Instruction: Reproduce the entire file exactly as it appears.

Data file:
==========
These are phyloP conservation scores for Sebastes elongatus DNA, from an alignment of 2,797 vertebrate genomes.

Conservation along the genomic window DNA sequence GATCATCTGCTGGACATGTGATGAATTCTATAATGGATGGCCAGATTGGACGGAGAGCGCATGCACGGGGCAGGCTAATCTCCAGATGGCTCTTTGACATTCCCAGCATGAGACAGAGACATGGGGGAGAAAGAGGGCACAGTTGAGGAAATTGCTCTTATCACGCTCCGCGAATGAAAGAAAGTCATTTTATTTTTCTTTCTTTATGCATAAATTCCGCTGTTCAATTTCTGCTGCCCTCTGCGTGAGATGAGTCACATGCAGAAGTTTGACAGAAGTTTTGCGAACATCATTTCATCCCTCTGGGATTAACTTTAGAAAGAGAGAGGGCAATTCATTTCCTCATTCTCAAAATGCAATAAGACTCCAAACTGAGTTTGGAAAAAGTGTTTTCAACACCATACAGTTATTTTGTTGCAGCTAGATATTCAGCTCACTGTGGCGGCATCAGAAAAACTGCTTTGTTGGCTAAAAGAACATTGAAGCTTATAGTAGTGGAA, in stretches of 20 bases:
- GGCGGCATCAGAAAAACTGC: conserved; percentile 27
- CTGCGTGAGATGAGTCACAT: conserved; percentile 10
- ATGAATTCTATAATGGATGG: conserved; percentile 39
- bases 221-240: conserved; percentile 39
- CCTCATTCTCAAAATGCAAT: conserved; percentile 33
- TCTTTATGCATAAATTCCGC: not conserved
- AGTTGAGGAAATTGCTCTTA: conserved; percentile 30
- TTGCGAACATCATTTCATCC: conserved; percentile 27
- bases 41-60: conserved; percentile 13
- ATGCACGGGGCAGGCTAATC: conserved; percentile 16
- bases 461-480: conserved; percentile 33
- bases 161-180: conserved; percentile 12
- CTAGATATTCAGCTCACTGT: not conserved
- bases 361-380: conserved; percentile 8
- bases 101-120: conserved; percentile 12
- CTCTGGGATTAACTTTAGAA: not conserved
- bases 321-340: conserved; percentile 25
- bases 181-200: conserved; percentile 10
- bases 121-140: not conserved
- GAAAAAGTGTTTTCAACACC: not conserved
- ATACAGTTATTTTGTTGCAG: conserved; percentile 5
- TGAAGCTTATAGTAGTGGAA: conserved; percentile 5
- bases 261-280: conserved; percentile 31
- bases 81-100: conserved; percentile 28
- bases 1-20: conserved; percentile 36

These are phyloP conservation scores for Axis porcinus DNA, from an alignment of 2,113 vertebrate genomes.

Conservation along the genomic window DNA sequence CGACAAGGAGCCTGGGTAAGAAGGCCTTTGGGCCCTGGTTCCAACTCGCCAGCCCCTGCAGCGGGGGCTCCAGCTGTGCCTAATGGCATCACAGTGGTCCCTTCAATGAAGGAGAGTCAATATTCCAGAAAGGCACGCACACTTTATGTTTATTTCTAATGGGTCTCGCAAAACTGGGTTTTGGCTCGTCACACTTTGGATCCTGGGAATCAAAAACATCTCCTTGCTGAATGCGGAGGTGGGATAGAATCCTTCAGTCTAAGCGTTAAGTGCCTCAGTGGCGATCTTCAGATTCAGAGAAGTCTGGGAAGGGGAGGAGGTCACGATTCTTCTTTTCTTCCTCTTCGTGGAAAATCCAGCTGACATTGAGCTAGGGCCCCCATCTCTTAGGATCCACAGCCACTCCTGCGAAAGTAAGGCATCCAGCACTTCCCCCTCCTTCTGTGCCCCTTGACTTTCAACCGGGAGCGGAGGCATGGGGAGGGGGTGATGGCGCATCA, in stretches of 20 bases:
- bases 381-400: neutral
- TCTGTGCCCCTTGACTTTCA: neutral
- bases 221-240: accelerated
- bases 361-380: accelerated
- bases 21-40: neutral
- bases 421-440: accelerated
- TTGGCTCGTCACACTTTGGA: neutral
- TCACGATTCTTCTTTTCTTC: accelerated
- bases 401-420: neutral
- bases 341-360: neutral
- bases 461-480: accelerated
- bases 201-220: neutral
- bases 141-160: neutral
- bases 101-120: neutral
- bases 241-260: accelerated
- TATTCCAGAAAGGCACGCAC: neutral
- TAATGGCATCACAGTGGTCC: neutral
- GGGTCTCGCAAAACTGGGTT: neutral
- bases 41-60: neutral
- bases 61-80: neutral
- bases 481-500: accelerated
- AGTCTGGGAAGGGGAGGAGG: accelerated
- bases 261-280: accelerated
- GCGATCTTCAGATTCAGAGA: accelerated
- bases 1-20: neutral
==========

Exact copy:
These are phyloP conservation scores for Sebastes elongatus DNA, from an alignment of 2,797 vertebrate genomes.

Conservation along the genomic window DNA sequence GATCATCTGCTGGACATGTGATGAATTCTATAATGGATGGCCAGATTGGACGGAGAGCGCATGCACGGGGCAGGCTAATCTCCAGATGGCTCTTTGACATTCCCAGCATGAGACAGAGACATGGGGGAGAAAGAGGGCACAGTTGAGGAAATTGCTCTTATCACGCTCCGCGAATGAAAGAAAGTCATTTTATTTTTCTTTCTTTATGCATAAATTCCGCTGTTCAATTTCTGCTGCCCTCTGCGTGAGATGAGTCACATGCAGAAGTTTGACAGAAGTTTTGCGAACATCATTTCATCCCTCTGGGATTAACTTTAGAAAGAGAGAGGGCAATTCATTTCCTCATTCTCAAAATGCAATAAGACTCCAAACTGAGTTTGGAAAAAGTGTTTTCAACACCATACAGTTATTTTGTTGCAGCTAGATATTCAGCTCACTGTGGCGGCATCAGAAAAACTGCTTTGTTGGCTAAAAGAACATTGAAGCTTATAGTAGTGGAA, in stretches of 20 bases:
- GGCGGCATCAGAAAAACTGC: conserved; percentile 27
- CTGCGTGAGATGAGTCACAT: conserved; percentile 10
- ATGAATTCTATAATGGATGG: conserved; percentile 39
- bases 221-240: conserved; percentile 39
- CCTCATTCTCAAAATGCAAT: conserved; percentile 33
- TCTTTATGCATAAATTCCGC: not conserved
- AGTTGAGGAAATTGCTCTTA: conserved; percentile 30
- TTGCGAACATCATTTCATCC: conserved; percentile 27
- bases 41-60: conserved; percentile 13
- ATGCACGGGGCAGGCTAATC: conserved; percentile 16
- bases 461-480: conserved; percentile 33
- bases 161-180: conserved; percentile 12
- CTAGATATTCAGCTCACTGT: not conserved
- bases 361-380: conserved; percentile 8
- bases 101-120: conserved; percentile 12
- CTCTGGGATTAACTTTAGAA: not conserved
- bases 321-340: conserved; percentile 25
- bases 181-200: conserved; percentile 10
- bases 121-140: not conserved
- GAAAAAGTGTTTTCAACACC: not conserved
- ATACAGTTATTTTGTTGCAG: conserved; percentile 5
- TGAAGCTTATAGTAGTGGAA: conserved; percentile 5
- bases 261-280: conserved; percentile 31
- bases 81-100: conserved; percentile 28
- bases 1-20: conserved; percentile 36

These are phyloP conservation scores for Axis porcinus DNA, from an alignment of 2,113 vertebrate genomes.

Conservation along the genomic window DNA sequence CGACAAGGAGCCTGGGTAAGAAGGCCTTTGGGCCCTGGTTCCAACTCGCCAGCCCCTGCAGCGGGGGCTCCAGCTGTGCCTAATGGCATCACAGTGGTCCCTTCAATGAAGGAGAGTCAATATTCCAGAAAGGCACGCACACTTTATGTTTATTTCTAATGGGTCTCGCAAAACTGGGTTTTGGCTCGTCACACTTTGGATCCTGGGAATCAAAAACATCTCCTTGCTGAATGCGGAGGTGGGATAGAATCCTTCAGTCTAAGCGTTAAGTGCCTCAGTGGCGATCTTCAGATTCAGAGAAGTCTGGGAAGGGGAGGAGGTCACGATTCTTCTTTTCTTCCTCTTCGTGGAAAATCCAGCTGACATTGAGCTAGGGCCCCCATCTCTTAGGATCCACAGCCACTCCTGCGAAAGTAAGGCATCCAGCACTTCCCCCTCCTTCTGTGCCCCTTGACTTTCAACCGGGAGCGGAGGCATGGGGAGGGGGTGATGGCGCATCA, in stretches of 20 bases:
- bases 381-400: neutral
- TCTGTGCCCCTTGACTTTCA: neutral
- bases 221-240: accelerated
- bases 361-380: accelerated
- bases 21-40: neutral
- bases 421-440: accelerated
- TTGGCTCGTCACACTTTGGA: neutral
- TCACGATTCTTCTTTTCTTC: accelerated
- bases 401-420: neutral
- bases 341-360: neutral
- bases 461-480: accelerated
- bases 201-220: neutral
- bases 141-160: neutral
- bases 101-120: neutral
- bases 241-260: accelerated
- TATTCCAGAAAGGCACGCAC: neutral
- TAATGGCATCACAGTGGTCC: neutral
- GGGTCTCGCAAAACTGGGTT: neutral
- bases 41-60: neutral
- bases 61-80: neutral
- bases 481-500: accelerated
- AGTCTGGGAAGGGGAGGAGG: accelerated
- bases 261-280: accelerated
- GCGATCTTCAGATTCAGAGA: accelerated
- bases 1-20: neutral